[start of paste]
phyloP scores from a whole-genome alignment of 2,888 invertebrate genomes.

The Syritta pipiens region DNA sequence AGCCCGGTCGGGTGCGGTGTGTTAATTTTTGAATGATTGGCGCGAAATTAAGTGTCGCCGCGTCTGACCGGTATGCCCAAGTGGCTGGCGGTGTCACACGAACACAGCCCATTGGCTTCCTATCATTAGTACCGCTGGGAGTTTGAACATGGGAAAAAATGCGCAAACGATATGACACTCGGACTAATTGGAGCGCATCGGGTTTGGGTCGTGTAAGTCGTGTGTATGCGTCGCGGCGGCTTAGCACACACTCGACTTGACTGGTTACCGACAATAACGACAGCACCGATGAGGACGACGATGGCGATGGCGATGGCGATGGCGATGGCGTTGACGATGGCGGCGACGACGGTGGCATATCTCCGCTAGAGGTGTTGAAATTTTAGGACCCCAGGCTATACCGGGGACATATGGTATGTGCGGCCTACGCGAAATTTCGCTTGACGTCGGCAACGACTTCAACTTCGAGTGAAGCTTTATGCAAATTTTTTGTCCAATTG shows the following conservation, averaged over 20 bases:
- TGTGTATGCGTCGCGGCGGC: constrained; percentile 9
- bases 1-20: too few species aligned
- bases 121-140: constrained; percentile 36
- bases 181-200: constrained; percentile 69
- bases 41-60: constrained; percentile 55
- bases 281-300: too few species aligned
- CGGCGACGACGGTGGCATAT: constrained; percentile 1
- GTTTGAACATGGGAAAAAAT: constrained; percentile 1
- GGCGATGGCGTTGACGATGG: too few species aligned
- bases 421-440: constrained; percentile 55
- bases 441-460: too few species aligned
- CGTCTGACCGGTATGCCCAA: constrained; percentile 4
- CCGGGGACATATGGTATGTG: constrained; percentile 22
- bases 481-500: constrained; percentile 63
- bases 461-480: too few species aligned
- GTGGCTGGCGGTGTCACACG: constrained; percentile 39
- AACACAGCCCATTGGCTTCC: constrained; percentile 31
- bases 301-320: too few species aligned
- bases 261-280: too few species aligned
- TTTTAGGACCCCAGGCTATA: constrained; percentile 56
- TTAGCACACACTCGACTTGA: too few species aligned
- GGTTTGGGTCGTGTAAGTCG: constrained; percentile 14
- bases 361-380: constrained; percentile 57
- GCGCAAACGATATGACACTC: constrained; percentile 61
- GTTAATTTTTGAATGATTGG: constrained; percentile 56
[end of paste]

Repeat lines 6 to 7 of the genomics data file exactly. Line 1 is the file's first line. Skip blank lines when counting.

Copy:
- bases 181-200: constrained; percentile 69
- bases 41-60: constrained; percentile 55